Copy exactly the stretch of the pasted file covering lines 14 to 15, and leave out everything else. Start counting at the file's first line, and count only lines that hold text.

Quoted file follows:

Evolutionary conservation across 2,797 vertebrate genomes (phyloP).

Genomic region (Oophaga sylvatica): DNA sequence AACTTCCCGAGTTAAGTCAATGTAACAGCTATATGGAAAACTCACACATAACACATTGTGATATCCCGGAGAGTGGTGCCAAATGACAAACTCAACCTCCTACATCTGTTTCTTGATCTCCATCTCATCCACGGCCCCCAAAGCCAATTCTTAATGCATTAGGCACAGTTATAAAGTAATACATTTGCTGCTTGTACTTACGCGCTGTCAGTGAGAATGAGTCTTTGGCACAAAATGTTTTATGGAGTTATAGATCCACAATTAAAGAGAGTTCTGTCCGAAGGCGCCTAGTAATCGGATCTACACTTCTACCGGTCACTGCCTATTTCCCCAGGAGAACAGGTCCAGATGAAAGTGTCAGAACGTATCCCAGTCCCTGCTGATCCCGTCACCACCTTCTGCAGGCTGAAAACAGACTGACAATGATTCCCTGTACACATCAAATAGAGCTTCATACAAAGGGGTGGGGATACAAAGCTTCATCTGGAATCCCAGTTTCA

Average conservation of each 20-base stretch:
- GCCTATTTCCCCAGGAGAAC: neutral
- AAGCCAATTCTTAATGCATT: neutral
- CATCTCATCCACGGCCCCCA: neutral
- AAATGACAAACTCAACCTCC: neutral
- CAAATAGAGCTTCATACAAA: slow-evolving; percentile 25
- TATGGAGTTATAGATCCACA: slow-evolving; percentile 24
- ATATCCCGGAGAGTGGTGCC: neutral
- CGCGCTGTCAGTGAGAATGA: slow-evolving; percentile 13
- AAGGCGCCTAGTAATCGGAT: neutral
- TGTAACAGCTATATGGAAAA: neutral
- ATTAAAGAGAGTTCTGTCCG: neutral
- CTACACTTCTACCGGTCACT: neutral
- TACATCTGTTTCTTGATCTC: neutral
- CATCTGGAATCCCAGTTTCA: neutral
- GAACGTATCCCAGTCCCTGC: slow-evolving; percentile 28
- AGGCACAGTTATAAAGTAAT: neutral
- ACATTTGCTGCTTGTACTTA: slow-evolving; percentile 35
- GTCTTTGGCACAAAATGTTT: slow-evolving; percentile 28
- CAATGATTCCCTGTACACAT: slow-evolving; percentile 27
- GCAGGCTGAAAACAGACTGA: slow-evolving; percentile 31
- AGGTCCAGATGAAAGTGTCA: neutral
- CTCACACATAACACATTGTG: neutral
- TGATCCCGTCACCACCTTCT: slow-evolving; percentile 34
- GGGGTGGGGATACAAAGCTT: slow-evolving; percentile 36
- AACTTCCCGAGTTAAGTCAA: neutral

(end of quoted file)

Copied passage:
- ATTAAAGAGAGTTCTGTCCG: neutral
- CTACACTTCTACCGGTCACT: neutral